HSE backs the Boss in rock-curfew fiasco
“We keep pretending that there’s nothing wrong. But there’s a code of silence and it can’t go on.”
Lyrics from a pretty obscure Bruce Springsteen song (Code of Silence), but ones that aptly sum up the ongoing saga surrounding the decision to pull the plug on the Boss and Sir Paul McCartney, as they broke a 10.30pm curfew at the Hard Rock Calling festival in London’s Hyde Park on Saturday.
Outrage over the move to cut the gig short – a story that has made headlines across the globe – prompted a statement from Hard Rock Calling promoter Live Nation, which claimed that the curfew was imposed for health and safety reasons.
The statement read: “It was unfortunate that the three-hour-plus performance by Bruce Springsteen was stopped right at the very end, but the curfew is laid down by the authorities in the interest of the public’s health and safety.
“Road closures around Hyde Park are put in place at specific times to make sure everyone can exit the area in safety.”
Yesterday the HSE issued its own response, denying that health and safety had anything to do with the decision to silence the rockers.
The regulator’s deputy chief executive Kevin Myers, who was in the crowd and describes himself as a long-standing Springsteen fan, said: “The fans deserve the truth: there are no health and safety issues involved here. While public events may have licensing conditions dictating when they should end, this is not health and safety and it is disingenuous of Live Nation to say so.
“It’s ironic that this excuse has been used in relation to Bruce Springsteen, who certainly knows what real health and safety is all about – look at the words of ‘Factory’ from Darkness on the Edge of Town, referring to the toll that factory work can take on the health of blue-collar workers.”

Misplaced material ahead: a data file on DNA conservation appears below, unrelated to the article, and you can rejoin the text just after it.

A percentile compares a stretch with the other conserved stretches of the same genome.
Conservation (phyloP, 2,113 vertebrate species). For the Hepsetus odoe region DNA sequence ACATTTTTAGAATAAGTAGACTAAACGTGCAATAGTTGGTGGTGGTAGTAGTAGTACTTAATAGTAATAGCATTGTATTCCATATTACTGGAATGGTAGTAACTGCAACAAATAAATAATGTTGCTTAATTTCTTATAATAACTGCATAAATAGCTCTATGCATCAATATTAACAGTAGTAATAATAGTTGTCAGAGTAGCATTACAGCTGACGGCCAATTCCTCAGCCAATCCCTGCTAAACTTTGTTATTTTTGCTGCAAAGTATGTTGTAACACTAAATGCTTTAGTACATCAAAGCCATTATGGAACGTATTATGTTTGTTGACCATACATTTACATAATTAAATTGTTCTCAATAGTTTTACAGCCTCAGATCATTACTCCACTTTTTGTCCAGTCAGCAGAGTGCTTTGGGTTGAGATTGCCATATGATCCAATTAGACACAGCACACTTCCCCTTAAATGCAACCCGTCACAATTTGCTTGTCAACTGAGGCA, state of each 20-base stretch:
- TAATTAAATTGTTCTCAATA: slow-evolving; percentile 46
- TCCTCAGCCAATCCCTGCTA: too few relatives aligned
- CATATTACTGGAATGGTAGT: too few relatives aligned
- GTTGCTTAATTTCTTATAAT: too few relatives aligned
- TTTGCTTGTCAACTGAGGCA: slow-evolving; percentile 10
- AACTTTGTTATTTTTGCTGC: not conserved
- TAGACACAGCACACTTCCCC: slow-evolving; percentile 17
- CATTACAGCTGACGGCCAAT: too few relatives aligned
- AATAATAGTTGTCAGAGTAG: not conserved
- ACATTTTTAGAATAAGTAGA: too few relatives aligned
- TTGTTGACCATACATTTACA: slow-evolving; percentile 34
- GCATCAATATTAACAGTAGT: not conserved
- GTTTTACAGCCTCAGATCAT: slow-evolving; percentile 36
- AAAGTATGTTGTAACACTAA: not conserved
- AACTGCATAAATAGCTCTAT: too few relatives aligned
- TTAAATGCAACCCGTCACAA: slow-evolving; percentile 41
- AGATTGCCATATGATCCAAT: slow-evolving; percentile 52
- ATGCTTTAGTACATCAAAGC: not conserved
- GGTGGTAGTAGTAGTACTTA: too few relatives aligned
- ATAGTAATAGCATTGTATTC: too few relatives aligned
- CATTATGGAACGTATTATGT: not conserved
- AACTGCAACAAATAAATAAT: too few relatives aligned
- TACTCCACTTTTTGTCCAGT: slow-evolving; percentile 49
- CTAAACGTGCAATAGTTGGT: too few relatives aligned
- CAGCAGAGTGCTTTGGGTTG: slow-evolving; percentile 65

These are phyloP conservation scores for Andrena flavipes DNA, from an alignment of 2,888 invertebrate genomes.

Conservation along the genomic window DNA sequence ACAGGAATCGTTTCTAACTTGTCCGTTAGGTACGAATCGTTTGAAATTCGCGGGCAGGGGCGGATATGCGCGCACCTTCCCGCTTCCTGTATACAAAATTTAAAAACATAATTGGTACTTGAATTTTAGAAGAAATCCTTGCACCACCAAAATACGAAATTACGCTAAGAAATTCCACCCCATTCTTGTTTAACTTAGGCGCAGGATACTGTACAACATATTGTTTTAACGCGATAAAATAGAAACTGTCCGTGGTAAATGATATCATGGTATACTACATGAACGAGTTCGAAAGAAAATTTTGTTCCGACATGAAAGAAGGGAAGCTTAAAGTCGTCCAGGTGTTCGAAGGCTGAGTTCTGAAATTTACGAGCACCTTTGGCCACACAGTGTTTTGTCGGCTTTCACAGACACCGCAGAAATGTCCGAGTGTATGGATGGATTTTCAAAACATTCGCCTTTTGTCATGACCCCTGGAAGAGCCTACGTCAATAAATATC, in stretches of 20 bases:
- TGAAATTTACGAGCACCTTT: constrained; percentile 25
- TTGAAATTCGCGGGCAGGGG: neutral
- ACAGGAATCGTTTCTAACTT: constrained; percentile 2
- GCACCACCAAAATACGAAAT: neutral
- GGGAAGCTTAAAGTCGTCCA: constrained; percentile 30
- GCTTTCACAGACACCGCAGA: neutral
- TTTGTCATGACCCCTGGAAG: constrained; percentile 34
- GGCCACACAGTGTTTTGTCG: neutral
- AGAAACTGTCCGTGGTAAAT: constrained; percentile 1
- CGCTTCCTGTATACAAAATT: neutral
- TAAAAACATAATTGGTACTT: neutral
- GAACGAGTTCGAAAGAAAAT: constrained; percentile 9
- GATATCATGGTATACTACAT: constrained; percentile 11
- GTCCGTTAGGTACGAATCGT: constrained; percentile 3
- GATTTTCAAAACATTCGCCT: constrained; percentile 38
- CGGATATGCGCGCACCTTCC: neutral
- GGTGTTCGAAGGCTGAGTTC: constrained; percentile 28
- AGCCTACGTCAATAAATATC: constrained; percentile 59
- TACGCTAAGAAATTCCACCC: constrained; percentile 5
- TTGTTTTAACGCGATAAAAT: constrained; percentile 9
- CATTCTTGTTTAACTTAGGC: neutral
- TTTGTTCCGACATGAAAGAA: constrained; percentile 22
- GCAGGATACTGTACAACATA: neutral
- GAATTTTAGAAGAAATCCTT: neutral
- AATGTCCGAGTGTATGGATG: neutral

The 1978 song, which includes several observations about how factory life affected Springsteen’s father, also features a reference to noisy machinery and the lack of hearing protection for workers in 1960s’ America: “Factory takes his hearing, factory gives him life; the working, the working, just the working life.”
Myers concluded: “People will now only be able to speculate what the final number should have been. Given that he’d already played Wrecking Ball and that Paul McCartney was on stage, how about Don’t let me down?”
More likely the final number would have been Tenth Avenue Freeze-Out, a song from Springsteen’s Born to Run album, which the rocker has played throughout his current tour to pay tribute to saxophonist Clarence Clemons, who died last year. Unfortunately, for many fans who attended the concert last Saturday night, it was the Boss himself who was frozen out.
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